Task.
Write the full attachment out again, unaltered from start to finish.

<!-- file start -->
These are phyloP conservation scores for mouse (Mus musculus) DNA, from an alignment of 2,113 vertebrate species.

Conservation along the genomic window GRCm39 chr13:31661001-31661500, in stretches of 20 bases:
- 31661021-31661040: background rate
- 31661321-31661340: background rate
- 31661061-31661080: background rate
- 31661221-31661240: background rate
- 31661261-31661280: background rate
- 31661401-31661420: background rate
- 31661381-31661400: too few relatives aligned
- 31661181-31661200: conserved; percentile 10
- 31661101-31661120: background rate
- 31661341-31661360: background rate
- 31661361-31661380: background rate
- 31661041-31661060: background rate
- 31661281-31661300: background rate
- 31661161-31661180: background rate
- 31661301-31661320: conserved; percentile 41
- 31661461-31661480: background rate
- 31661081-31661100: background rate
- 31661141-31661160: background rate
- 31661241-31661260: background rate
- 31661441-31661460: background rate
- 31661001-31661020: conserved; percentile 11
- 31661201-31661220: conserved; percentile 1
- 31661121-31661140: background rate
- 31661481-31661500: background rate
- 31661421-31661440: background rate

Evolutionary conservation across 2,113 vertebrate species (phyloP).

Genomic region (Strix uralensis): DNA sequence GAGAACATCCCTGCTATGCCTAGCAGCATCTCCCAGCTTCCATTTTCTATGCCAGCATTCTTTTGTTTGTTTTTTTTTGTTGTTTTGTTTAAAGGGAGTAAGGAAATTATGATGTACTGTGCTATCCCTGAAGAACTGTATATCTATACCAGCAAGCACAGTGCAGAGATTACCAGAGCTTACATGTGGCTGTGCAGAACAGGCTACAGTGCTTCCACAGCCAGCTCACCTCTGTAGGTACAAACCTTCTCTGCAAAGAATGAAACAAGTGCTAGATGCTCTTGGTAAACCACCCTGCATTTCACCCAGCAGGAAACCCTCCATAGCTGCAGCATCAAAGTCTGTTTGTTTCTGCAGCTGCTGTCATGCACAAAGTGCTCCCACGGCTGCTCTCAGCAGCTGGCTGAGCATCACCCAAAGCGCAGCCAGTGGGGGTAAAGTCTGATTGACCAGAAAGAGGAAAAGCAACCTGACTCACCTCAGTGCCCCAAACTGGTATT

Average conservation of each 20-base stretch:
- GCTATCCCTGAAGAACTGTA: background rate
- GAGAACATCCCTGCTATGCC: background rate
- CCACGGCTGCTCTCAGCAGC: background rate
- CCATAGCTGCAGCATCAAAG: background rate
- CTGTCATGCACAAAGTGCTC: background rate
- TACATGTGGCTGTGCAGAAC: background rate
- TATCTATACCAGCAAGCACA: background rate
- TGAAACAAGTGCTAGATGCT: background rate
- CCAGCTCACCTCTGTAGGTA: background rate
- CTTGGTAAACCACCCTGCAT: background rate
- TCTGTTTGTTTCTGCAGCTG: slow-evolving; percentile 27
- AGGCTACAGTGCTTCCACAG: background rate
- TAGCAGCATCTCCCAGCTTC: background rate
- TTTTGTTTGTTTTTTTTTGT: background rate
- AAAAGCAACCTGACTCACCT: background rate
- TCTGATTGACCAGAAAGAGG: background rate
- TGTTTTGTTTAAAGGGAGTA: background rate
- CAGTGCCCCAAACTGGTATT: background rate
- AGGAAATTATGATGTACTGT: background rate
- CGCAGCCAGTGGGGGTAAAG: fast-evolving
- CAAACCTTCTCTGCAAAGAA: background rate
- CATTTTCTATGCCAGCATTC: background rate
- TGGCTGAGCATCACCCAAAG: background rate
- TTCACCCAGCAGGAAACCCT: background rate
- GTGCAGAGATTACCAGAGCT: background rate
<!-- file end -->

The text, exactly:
These are phyloP conservation scores for mouse (Mus musculus) DNA, from an alignment of 2,113 vertebrate species.

Conservation along the genomic window GRCm39 chr13:31661001-31661500, in stretches of 20 bases:
- 31661021-31661040: background rate
- 31661321-31661340: background rate
- 31661061-31661080: background rate
- 31661221-31661240: background rate
- 31661261-31661280: background rate
- 31661401-31661420: background rate
- 31661381-31661400: too few relatives aligned
- 31661181-31661200: conserved; percentile 10
- 31661101-31661120: background rate
- 31661341-31661360: background rate
- 31661361-31661380: background rate
- 31661041-31661060: background rate
- 31661281-31661300: background rate
- 31661161-31661180: background rate
- 31661301-31661320: conserved; percentile 41
- 31661461-31661480: background rate
- 31661081-31661100: background rate
- 31661141-31661160: background rate
- 31661241-31661260: background rate
- 31661441-31661460: background rate
- 31661001-31661020: conserved; percentile 11
- 31661201-31661220: conserved; percentile 1
- 31661121-31661140: background rate
- 31661481-31661500: background rate
- 31661421-31661440: background rate

Evolutionary conservation across 2,113 vertebrate species (phyloP).

Genomic region (Strix uralensis): DNA sequence GAGAACATCCCTGCTATGCCTAGCAGCATCTCCCAGCTTCCATTTTCTATGCCAGCATTCTTTTGTTTGTTTTTTTTTGTTGTTTTGTTTAAAGGGAGTAAGGAAATTATGATGTACTGTGCTATCCCTGAAGAACTGTATATCTATACCAGCAAGCACAGTGCAGAGATTACCAGAGCTTACATGTGGCTGTGCAGAACAGGCTACAGTGCTTCCACAGCCAGCTCACCTCTGTAGGTACAAACCTTCTCTGCAAAGAATGAAACAAGTGCTAGATGCTCTTGGTAAACCACCCTGCATTTCACCCAGCAGGAAACCCTCCATAGCTGCAGCATCAAAGTCTGTTTGTTTCTGCAGCTGCTGTCATGCACAAAGTGCTCCCACGGCTGCTCTCAGCAGCTGGCTGAGCATCACCCAAAGCGCAGCCAGTGGGGGTAAAGTCTGATTGACCAGAAAGAGGAAAAGCAACCTGACTCACCTCAGTGCCCCAAACTGGTATT

Average conservation of each 20-base stretch:
- GCTATCCCTGAAGAACTGTA: background rate
- GAGAACATCCCTGCTATGCC: background rate
- CCACGGCTGCTCTCAGCAGC: background rate
- CCATAGCTGCAGCATCAAAG: background rate
- CTGTCATGCACAAAGTGCTC: background rate
- TACATGTGGCTGTGCAGAAC: background rate
- TATCTATACCAGCAAGCACA: background rate
- TGAAACAAGTGCTAGATGCT: background rate
- CCAGCTCACCTCTGTAGGTA: background rate
- CTTGGTAAACCACCCTGCAT: background rate
- TCTGTTTGTTTCTGCAGCTG: slow-evolving; percentile 27
- AGGCTACAGTGCTTCCACAG: background rate
- TAGCAGCATCTCCCAGCTTC: background rate
- TTTTGTTTGTTTTTTTTTGT: background rate
- AAAAGCAACCTGACTCACCT: background rate
- TCTGATTGACCAGAAAGAGG: background rate
- TGTTTTGTTTAAAGGGAGTA: background rate
- CAGTGCCCCAAACTGGTATT: background rate
- AGGAAATTATGATGTACTGT: background rate
- CGCAGCCAGTGGGGGTAAAG: fast-evolving
- CAAACCTTCTCTGCAAAGAA: background rate
- CATTTTCTATGCCAGCATTC: background rate
- TGGCTGAGCATCACCCAAAG: background rate
- TTCACCCAGCAGGAAACCCT: background rate
- GTGCAGAGATTACCAGAGCT: background rate